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High-Tech Corporation Decision Making Essay

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Updated: Oct 7th, 2020


High-Tech Corporation (H-T) is a huge computer manufacturer with a long history. Nowadays, the organization hires more than 300,000 employees and rates among the major manufacturers of computers, hardware, and software, as well as computer-associated services (Bhimani, Horngren, & Foster, 2008). High-Tech Corporation has several plants that are engaged in different types of production (Kunda, 2009). One of them is located in Essenes, France. It manufactures logic and memory chips made of silicon wafers that are sliced from a silicon cylinder. The production at the plant is almost never interrupted: it works 24 hours a day, seven days a week, and 52 weeks a year (Heisinger, 2009).


The major recent objective of the organization was to assign costs in such a way that the quality of the output products would be maximized whereas the number of spoiled chips from each cylinder would be decreased. In order to identify what could be done to reduce wastes, the company started with a comprehensive survey of its employees. The managers of the organization believe that job satisfaction is one of the most influential factors in production as the more content employees are the more likely they are to pursue the goals of the organization (Drury, 2013).

Since the questionnaires identified stability as the major value of employees, the leaders of the company decided that it would be more cost-saving to rely upon a fewer number of highly professional workers who would show better performance due to the feeling of satisfaction and stability that it would give them (Kaplan & Atkinson, 2015).

Thus, the decision was made to reduce the costs connected with the employees’ salaries and space occupied by the plant. The planned charge-out rate for an information system (the salaries of the employees, accounting costs, and expenses connected with the mainframe central processing unit) was $10,000 per hour, for utilities (repair works, electricity, running water, fuel, taxes on property) – $20,000 per square kilometer, for maintenance (machinery repairs) – $80 per labor hour, whereas for a quality guarantee – $52,000 per person.

The time period for the plan implementation covered 5 years. Over this period, the organization reduced the number of buildings occupied by the plant and offices by 60%. The number of employees was reduced by 40%. The relevant costs for this decision included the costs of new equipment (that was required to substitute for the human labor and to facilitate the process) as well as the increased costs of old machinery repairs required for the same reason.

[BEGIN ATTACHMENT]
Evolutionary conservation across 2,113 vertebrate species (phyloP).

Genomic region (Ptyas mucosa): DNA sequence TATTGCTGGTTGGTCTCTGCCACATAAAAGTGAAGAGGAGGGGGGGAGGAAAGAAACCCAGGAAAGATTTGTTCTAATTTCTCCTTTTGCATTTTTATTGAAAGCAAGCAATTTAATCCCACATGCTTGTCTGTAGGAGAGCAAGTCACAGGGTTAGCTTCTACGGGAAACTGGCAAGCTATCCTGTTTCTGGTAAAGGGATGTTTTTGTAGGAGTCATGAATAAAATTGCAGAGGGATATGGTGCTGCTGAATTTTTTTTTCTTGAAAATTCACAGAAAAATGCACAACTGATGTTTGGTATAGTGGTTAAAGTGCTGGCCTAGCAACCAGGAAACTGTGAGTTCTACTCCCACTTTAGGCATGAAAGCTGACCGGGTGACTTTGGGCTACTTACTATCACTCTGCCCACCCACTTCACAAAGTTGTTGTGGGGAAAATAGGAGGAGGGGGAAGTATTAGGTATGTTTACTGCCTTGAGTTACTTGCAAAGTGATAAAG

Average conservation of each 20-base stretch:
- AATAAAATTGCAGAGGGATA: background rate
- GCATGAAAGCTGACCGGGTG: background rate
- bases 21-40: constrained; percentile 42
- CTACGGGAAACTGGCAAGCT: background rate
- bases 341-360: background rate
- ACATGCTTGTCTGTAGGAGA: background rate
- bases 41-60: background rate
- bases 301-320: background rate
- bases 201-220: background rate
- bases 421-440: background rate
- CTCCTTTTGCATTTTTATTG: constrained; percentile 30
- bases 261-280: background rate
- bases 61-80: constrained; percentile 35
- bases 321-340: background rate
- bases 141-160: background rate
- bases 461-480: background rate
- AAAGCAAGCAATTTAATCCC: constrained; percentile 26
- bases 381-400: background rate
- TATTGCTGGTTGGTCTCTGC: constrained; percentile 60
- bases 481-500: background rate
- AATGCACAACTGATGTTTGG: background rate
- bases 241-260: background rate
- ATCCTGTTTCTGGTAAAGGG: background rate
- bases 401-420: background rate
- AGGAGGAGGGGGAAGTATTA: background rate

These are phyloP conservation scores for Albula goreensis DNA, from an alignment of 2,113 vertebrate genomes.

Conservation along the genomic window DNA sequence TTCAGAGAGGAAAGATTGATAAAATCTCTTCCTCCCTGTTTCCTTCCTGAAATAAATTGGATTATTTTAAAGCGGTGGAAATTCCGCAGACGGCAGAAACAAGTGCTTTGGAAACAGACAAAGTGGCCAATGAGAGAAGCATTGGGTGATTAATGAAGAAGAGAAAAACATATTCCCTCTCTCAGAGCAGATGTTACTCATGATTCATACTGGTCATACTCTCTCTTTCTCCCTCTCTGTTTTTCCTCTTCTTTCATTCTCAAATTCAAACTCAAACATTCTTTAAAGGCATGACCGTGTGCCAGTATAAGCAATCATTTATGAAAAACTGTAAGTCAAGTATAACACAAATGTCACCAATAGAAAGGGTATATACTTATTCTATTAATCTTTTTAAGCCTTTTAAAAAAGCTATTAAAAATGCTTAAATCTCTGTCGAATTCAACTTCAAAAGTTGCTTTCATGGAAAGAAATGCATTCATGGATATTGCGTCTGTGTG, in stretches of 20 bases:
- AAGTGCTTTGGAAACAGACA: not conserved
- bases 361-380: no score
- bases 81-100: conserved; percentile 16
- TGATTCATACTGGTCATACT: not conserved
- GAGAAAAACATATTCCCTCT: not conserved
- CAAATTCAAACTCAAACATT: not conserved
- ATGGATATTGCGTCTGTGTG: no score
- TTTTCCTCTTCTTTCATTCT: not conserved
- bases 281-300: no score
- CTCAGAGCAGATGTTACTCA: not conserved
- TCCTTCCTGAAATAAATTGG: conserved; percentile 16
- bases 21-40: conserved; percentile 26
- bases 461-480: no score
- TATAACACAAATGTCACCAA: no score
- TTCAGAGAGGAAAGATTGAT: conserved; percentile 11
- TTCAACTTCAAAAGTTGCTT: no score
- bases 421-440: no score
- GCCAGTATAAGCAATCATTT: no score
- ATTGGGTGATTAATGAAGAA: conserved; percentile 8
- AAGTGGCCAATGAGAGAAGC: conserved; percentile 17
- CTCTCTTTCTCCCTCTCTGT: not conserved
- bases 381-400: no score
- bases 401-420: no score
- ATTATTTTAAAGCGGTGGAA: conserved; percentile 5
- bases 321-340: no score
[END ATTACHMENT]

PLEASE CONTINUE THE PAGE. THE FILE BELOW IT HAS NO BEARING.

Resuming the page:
The reorganization costs that appeared as a result of reduced office space (necessitating redistribution of the available area) can also be attributed to relevant. The non-relevant costs included employees’ salaries and non-financial incentives (as they could not be avoided by canceling the decision). As a result of the measures taken, those who continued working for the corporation had to boost their performance in terms of quality and productiveness as the newly created environment was highly competitive. Over the above-mentioned period, the production increased by 100% whereas information, utility, and maintenance expenses decreased by 5% up to 20% (for a considerable part, due to savings on maintenance costs as the machinery was new or repaired) (Bhimani et al., 2008).


The following implications can be made based on the results (Bhimani et al., 2008):

  • employee satisfaction is one of the key factors in production;
  • the increased competition is a powerful non-financial incentive;
  • larger premises are fraught with higher expenses;
  • investment inexpensive modern technologies pays back over a relatively short period of time allowing to save on maintenance;
  • relevant costing is a useful tool that can be implemented to make short-term financial decisions (Hansen, Mowen, & Guan, 2007).


Bhimani, A., Horngren, C. T., & Foster, G. (2008). Management and cost accounting. Upper Saddle River, NJ: Pearson Education.

Drury, C. M. (2013). Management and cost accounting. Berlin, Germany: Springer.

Hansen, D., Mowen, M., & Guan, L. (2007). Cost management: accounting and control. Boston, MA: Cengage Learning.

Heisinger, K. (2009). Essentials of managerial accounting. Boston, MA: Cengage Learning.

Kaplan, R. S., & Atkinson, A. A. (2015). Advanced management accounting. New Delhi, India: PHI Learning.

Kunda, G. (2009). Engineering culture: Control and commitment in a high-tech corporation. Philadelphia, PA: Temple University Press.

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